Utility board officials respond to TVA rate increase

Author: Brandon L. Jones, News Herald

Local utility officials are gearing up for Tennessee Valley Authority’s (TVA’s) 20-percent rate increase beginning Oct. 1. 

“It’s going to have a major impact on our customers," Loudon Utilities Manager Lynn Mills said.
"Anytime you add 20 percent to the cost of the product they’re using, it’s going to impact it, and people will look to ways to reduce their usage. . . .”

Mills noted Loudon Utility Board (LUB) will also be affected by customers reducing usage.  “That will have an impact on us,” he said, “because our margins are based on the volume of sales.”

The LUB Manager said TVA has yet to distribute the actual figures regarding the increase to LUB, but he said its rates, like those of the Knoxville Utility Board (KUB), will raise somewhere between $12 and $15 per 1,000 kilowatt-hours. 

Lenoir City Utility Board General Manager Freddie Nelson said his customers should expect the same increase in their monthly bills, noting about a $14 to $17 rise is anticipated. 

“I think TVA’s doing everything they could,” Nelson said. “I just would like to have seen them maybe try to make more of a sacrifice among themselves before they pass such an increase onto the utilities.” 

In way of sacrifice, he said he would have liked to have seen TVA perhaps freeze wages temporarily or, perhaps, hold bonuses for a year throughout its system before rationing out higher rates to the 159 power distributors.

“And we have no choice, just like the other utilities, but to let it pass on through to the customers," Nelson said. "I’m disappointed in it.  But, you know, I’ve got to pay it too.”

“We’re disappointed they had to raise rates again,” Mills said.  In April, TVA implemented a 7 percent rise in base rates.  This is the third increase this year and the highest since 1974, according to TVA.  
The increase, driven upward by rising coal and natural gas costs, comes in way of a 17 percent quarterly Fuel Cost Adjustment (FCA) that is adjusted by TVA to compensate for such increases.  The other 3 percent is its base rate increase. 

Some have questioned why an FCA is needed.  After hurricanes Katrina and Rita, TVA experienced a considerable hike in fuel costs in October 2006 and established the FCA to help “better match its revenues to expenses,” according to TVA's Web site.     

“We must generate and deliver the electricity that our customers depend on, and we must maintain our generating and transmission equipment so we can continue to provide a reliable power supply,” said Tom Kilgore, TVA’s president and CEO, in a recent news release.  “Unfortunately, the cost of providing fuel to operate the power system reliably has increased sharply.”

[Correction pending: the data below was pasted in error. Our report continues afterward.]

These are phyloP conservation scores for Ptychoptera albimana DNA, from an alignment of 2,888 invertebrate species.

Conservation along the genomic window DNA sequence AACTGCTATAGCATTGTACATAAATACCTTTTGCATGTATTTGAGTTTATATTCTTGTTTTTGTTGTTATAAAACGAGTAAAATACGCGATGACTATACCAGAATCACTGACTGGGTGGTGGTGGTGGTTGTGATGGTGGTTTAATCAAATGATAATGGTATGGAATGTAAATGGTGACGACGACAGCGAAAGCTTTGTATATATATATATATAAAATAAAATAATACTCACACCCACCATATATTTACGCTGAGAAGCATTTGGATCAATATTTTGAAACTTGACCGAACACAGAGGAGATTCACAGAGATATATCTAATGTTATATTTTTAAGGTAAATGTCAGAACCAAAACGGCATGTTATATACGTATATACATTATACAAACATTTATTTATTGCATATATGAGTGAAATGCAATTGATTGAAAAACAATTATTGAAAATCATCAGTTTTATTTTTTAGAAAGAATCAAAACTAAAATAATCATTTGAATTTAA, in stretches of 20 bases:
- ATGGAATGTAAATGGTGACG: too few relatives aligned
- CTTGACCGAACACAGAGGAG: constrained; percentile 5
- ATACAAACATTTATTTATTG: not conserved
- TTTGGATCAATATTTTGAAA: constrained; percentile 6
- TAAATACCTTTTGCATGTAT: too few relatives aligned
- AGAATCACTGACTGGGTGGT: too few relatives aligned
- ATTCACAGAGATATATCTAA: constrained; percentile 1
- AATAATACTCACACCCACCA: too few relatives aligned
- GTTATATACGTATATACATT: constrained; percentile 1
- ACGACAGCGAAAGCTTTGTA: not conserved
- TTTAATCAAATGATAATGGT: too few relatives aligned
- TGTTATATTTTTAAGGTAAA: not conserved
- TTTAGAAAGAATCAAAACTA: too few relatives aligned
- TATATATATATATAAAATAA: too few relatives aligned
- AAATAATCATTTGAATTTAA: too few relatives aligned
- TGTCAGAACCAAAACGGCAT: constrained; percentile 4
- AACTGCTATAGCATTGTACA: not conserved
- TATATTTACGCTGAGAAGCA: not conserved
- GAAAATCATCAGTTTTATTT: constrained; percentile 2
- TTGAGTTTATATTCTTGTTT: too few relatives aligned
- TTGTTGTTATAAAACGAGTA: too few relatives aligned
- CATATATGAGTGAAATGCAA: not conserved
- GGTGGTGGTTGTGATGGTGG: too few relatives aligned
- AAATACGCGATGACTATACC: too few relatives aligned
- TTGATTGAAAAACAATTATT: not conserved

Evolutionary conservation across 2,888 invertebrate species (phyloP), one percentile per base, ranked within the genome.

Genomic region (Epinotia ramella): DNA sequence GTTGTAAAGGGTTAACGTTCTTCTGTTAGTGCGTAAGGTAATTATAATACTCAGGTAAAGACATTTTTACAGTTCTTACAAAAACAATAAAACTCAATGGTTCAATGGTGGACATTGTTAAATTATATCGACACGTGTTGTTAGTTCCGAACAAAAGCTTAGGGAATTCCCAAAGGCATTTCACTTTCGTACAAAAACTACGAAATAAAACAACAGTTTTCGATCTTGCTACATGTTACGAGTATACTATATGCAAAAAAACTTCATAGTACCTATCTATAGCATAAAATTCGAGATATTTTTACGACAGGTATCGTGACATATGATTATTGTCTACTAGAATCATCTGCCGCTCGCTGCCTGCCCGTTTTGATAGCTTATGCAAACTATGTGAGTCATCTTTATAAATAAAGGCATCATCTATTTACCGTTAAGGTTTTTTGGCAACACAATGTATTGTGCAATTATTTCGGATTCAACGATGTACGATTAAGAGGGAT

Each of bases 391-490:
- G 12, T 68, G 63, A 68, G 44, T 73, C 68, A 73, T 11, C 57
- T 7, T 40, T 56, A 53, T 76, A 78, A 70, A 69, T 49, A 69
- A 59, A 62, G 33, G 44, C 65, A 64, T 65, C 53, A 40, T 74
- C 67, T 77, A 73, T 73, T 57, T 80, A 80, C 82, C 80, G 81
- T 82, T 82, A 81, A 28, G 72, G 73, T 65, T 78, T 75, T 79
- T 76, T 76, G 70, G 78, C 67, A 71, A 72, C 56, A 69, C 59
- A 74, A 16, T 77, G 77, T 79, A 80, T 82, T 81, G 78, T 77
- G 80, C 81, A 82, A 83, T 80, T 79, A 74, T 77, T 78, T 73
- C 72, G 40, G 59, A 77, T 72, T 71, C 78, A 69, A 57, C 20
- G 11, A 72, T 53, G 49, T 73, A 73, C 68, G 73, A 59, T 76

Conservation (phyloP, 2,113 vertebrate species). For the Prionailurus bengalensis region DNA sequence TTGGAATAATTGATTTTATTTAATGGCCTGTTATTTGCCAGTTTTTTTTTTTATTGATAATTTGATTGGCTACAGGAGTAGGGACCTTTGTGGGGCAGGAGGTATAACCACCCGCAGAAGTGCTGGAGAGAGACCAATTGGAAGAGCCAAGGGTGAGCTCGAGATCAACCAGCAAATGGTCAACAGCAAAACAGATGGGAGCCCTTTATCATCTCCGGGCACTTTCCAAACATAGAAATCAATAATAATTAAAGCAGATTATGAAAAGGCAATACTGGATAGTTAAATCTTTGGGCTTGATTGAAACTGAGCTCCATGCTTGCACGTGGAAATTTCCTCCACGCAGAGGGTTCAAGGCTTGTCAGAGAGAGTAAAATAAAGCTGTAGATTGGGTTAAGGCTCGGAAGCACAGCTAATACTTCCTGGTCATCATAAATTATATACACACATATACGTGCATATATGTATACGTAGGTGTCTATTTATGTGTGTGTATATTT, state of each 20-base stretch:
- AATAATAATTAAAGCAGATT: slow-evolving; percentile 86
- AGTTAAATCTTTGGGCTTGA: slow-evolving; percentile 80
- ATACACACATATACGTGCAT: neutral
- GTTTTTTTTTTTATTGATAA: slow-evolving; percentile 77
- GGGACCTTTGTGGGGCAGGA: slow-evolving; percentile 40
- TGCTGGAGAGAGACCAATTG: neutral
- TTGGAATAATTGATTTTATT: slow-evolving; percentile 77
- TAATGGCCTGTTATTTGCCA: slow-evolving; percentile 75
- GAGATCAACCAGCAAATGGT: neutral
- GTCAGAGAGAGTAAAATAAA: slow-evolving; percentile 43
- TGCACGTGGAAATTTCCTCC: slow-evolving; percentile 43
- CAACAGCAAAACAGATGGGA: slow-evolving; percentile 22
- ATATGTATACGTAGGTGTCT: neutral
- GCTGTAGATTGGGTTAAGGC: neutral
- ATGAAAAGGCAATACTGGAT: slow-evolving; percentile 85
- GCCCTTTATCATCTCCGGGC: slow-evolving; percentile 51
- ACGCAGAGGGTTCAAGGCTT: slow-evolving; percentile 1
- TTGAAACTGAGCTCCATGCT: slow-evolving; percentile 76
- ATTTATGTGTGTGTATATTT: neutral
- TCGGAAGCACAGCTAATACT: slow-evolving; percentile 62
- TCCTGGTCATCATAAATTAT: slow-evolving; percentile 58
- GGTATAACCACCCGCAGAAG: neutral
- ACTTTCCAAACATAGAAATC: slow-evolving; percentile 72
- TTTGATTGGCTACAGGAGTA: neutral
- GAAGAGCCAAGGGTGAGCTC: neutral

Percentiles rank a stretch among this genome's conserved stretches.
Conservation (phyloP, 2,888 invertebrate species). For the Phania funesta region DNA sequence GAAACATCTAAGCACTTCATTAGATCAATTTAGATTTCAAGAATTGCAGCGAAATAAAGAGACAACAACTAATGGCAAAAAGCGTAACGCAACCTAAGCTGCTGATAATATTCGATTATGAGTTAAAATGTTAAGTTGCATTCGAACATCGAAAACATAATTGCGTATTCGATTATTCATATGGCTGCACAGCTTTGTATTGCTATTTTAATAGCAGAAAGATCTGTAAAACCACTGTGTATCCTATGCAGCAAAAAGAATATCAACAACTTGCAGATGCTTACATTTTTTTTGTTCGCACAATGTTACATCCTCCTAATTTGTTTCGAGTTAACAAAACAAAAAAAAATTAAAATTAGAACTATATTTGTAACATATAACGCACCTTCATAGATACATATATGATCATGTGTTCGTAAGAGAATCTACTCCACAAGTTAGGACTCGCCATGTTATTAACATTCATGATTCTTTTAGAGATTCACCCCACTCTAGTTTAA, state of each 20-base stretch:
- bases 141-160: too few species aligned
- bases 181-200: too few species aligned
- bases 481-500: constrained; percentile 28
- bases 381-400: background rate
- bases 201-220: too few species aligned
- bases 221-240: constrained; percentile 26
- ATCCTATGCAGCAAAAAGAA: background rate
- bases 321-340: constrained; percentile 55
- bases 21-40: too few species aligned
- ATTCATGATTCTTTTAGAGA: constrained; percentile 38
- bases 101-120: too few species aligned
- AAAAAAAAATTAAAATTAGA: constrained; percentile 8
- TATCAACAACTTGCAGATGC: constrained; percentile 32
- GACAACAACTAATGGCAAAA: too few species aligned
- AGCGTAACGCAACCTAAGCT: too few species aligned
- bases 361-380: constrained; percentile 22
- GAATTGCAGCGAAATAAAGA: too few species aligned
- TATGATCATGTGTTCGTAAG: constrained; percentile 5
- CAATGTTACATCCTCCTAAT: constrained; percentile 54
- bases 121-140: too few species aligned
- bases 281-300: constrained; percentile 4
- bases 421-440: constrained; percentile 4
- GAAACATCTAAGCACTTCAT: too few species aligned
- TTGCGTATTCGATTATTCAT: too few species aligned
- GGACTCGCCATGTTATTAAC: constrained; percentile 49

TVA representatives said purchased power, such as coal and natural gas, have pushed its fiscal year budget up by $2-billion in comparison to last year’s budget.  Drought conditions, too, haven’t made matters easier.  Due to these conditions, TVA has not been able to effectively produce hydropower, forcing the agency to purchase power elsewhere at market prices, which are “averaging 63 percent higher than last summer,” according to TVA.  
“Everything right now in the economy is bad,” Nelson remarked. “Coal prices, fuel prices — and it’s just . . . you know, somewhere down the road, something’s going to have to change. . . . I know they’re in a tight spot, just like we are, with fuel, but we’ve just got to come up with alternative fuels to offset some of this or our country’s going to be in dire need.”

TVA officials said the agency is striving to “slow the current rate of growth in the region’s power demand by providing opportunities for residential, business and industrial consumer groups to use energy more effectively.”  By 2012, TVA hopes to have reduced peak-demand growth by roughly 1,400 megawatts, “more than the amount generated by one nuclear power unit,” the news release stated. 

Both Mills and Nelson said LUB and LCUB encourage people to use their energy more efficiently.  There are a number of ways to help bring utility bills down.  Lights and other electronics can be turned off when not in use.  Adjusting the thermostat down 2 degrees on hot days will also help.  Compact fluorescent light bulbs, which use 75 percent less energy and are said to last longer, can be used to replace incandescent light bulbs. Also, by washing dishes and doing laundry after 8 p.m. — when it costs less for TVA to produce electricity — consumers will realize savings.